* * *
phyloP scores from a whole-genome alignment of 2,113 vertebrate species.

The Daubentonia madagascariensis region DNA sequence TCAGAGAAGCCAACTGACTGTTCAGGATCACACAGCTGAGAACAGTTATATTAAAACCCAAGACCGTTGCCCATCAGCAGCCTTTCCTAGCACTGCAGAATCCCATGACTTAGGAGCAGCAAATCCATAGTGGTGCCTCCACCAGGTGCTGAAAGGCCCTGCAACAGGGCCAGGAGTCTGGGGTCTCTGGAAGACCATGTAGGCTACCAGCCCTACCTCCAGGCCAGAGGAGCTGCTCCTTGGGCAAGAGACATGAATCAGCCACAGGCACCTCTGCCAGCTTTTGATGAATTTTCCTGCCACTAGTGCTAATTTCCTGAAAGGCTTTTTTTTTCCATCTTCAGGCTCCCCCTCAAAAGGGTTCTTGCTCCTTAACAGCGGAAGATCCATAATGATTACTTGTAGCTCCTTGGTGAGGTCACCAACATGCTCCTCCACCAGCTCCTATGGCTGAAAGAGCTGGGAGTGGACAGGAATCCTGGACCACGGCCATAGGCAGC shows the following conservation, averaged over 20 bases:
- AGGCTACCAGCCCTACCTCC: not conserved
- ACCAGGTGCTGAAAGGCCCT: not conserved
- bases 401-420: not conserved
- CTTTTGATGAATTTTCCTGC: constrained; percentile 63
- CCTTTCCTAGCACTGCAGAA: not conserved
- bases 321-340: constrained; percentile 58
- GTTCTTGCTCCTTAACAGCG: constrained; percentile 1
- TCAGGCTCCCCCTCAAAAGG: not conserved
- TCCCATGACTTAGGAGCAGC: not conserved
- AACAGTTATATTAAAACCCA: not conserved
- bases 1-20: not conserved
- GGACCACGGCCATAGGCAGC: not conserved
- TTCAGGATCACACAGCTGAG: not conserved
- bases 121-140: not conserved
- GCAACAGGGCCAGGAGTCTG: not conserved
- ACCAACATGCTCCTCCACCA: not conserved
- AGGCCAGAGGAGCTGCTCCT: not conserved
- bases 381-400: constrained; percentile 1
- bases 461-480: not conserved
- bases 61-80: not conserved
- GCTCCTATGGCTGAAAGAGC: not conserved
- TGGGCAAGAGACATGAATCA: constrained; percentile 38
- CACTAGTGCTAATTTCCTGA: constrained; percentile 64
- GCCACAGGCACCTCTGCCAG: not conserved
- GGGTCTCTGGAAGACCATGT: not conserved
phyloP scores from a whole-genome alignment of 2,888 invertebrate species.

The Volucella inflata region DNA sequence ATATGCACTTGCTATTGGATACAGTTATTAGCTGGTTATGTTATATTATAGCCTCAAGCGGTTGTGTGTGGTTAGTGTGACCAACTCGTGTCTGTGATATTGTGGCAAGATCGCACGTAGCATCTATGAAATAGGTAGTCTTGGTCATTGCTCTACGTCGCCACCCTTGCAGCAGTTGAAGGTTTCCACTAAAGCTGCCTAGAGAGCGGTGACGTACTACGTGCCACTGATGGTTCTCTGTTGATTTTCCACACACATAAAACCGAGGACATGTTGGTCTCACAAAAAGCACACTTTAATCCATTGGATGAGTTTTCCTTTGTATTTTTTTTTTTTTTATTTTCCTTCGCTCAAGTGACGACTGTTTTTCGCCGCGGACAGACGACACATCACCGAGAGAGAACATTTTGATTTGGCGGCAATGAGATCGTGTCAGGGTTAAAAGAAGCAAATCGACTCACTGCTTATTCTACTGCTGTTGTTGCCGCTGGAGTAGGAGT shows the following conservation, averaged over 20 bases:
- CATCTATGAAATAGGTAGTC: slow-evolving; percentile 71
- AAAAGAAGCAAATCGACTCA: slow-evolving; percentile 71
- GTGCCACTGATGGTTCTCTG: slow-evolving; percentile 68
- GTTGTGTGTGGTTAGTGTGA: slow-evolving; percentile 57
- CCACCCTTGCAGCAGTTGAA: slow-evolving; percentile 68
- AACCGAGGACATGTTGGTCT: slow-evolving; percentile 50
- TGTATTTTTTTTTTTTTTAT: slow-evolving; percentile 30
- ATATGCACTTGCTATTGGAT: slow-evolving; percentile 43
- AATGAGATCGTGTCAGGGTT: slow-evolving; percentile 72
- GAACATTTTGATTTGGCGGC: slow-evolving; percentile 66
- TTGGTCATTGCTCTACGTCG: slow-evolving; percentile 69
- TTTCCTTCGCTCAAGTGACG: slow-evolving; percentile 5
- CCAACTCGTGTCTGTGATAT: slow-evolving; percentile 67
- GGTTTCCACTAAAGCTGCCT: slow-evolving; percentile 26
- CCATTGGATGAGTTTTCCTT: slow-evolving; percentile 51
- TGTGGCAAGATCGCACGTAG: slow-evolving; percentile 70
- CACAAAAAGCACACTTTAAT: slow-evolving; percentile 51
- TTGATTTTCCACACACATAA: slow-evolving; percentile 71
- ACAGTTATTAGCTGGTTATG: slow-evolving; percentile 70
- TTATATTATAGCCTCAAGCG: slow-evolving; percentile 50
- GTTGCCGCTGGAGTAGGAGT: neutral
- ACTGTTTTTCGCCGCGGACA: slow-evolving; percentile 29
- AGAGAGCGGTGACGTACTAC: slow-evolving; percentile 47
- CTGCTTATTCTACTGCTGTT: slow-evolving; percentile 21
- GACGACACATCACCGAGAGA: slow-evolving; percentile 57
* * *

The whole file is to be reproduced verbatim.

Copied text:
phyloP scores from a whole-genome alignment of 2,113 vertebrate species.

The Daubentonia madagascariensis region DNA sequence TCAGAGAAGCCAACTGACTGTTCAGGATCACACAGCTGAGAACAGTTATATTAAAACCCAAGACCGTTGCCCATCAGCAGCCTTTCCTAGCACTGCAGAATCCCATGACTTAGGAGCAGCAAATCCATAGTGGTGCCTCCACCAGGTGCTGAAAGGCCCTGCAACAGGGCCAGGAGTCTGGGGTCTCTGGAAGACCATGTAGGCTACCAGCCCTACCTCCAGGCCAGAGGAGCTGCTCCTTGGGCAAGAGACATGAATCAGCCACAGGCACCTCTGCCAGCTTTTGATGAATTTTCCTGCCACTAGTGCTAATTTCCTGAAAGGCTTTTTTTTTCCATCTTCAGGCTCCCCCTCAAAAGGGTTCTTGCTCCTTAACAGCGGAAGATCCATAATGATTACTTGTAGCTCCTTGGTGAGGTCACCAACATGCTCCTCCACCAGCTCCTATGGCTGAAAGAGCTGGGAGTGGACAGGAATCCTGGACCACGGCCATAGGCAGC shows the following conservation, averaged over 20 bases:
- AGGCTACCAGCCCTACCTCC: not conserved
- ACCAGGTGCTGAAAGGCCCT: not conserved
- bases 401-420: not conserved
- CTTTTGATGAATTTTCCTGC: constrained; percentile 63
- CCTTTCCTAGCACTGCAGAA: not conserved
- bases 321-340: constrained; percentile 58
- GTTCTTGCTCCTTAACAGCG: constrained; percentile 1
- TCAGGCTCCCCCTCAAAAGG: not conserved
- TCCCATGACTTAGGAGCAGC: not conserved
- AACAGTTATATTAAAACCCA: not conserved
- bases 1-20: not conserved
- GGACCACGGCCATAGGCAGC: not conserved
- TTCAGGATCACACAGCTGAG: not conserved
- bases 121-140: not conserved
- GCAACAGGGCCAGGAGTCTG: not conserved
- ACCAACATGCTCCTCCACCA: not conserved
- AGGCCAGAGGAGCTGCTCCT: not conserved
- bases 381-400: constrained; percentile 1
- bases 461-480: not conserved
- bases 61-80: not conserved
- GCTCCTATGGCTGAAAGAGC: not conserved
- TGGGCAAGAGACATGAATCA: constrained; percentile 38
- CACTAGTGCTAATTTCCTGA: constrained; percentile 64
- GCCACAGGCACCTCTGCCAG: not conserved
- GGGTCTCTGGAAGACCATGT: not conserved
phyloP scores from a whole-genome alignment of 2,888 invertebrate species.

The Volucella inflata region DNA sequence ATATGCACTTGCTATTGGATACAGTTATTAGCTGGTTATGTTATATTATAGCCTCAAGCGGTTGTGTGTGGTTAGTGTGACCAACTCGTGTCTGTGATATTGTGGCAAGATCGCACGTAGCATCTATGAAATAGGTAGTCTTGGTCATTGCTCTACGTCGCCACCCTTGCAGCAGTTGAAGGTTTCCACTAAAGCTGCCTAGAGAGCGGTGACGTACTACGTGCCACTGATGGTTCTCTGTTGATTTTCCACACACATAAAACCGAGGACATGTTGGTCTCACAAAAAGCACACTTTAATCCATTGGATGAGTTTTCCTTTGTATTTTTTTTTTTTTTATTTTCCTTCGCTCAAGTGACGACTGTTTTTCGCCGCGGACAGACGACACATCACCGAGAGAGAACATTTTGATTTGGCGGCAATGAGATCGTGTCAGGGTTAAAAGAAGCAAATCGACTCACTGCTTATTCTACTGCTGTTGTTGCCGCTGGAGTAGGAGT shows the following conservation, averaged over 20 bases:
- CATCTATGAAATAGGTAGTC: slow-evolving; percentile 71
- AAAAGAAGCAAATCGACTCA: slow-evolving; percentile 71
- GTGCCACTGATGGTTCTCTG: slow-evolving; percentile 68
- GTTGTGTGTGGTTAGTGTGA: slow-evolving; percentile 57
- CCACCCTTGCAGCAGTTGAA: slow-evolving; percentile 68
- AACCGAGGACATGTTGGTCT: slow-evolving; percentile 50
- TGTATTTTTTTTTTTTTTAT: slow-evolving; percentile 30
- ATATGCACTTGCTATTGGAT: slow-evolving; percentile 43
- AATGAGATCGTGTCAGGGTT: slow-evolving; percentile 72
- GAACATTTTGATTTGGCGGC: slow-evolving; percentile 66
- TTGGTCATTGCTCTACGTCG: slow-evolving; percentile 69
- TTTCCTTCGCTCAAGTGACG: slow-evolving; percentile 5
- CCAACTCGTGTCTGTGATAT: slow-evolving; percentile 67
- GGTTTCCACTAAAGCTGCCT: slow-evolving; percentile 26
- CCATTGGATGAGTTTTCCTT: slow-evolving; percentile 51
- TGTGGCAAGATCGCACGTAG: slow-evolving; percentile 70
- CACAAAAAGCACACTTTAAT: slow-evolving; percentile 51
- TTGATTTTCCACACACATAA: slow-evolving; percentile 71
- ACAGTTATTAGCTGGTTATG: slow-evolving; percentile 70
- TTATATTATAGCCTCAAGCG: slow-evolving; percentile 50
- GTTGCCGCTGGAGTAGGAGT: neutral
- ACTGTTTTTCGCCGCGGACA: slow-evolving; percentile 29
- AGAGAGCGGTGACGTACTAC: slow-evolving; percentile 47
- CTGCTTATTCTACTGCTGTT: slow-evolving; percentile 21
- GACGACACATCACCGAGAGA: slow-evolving; percentile 57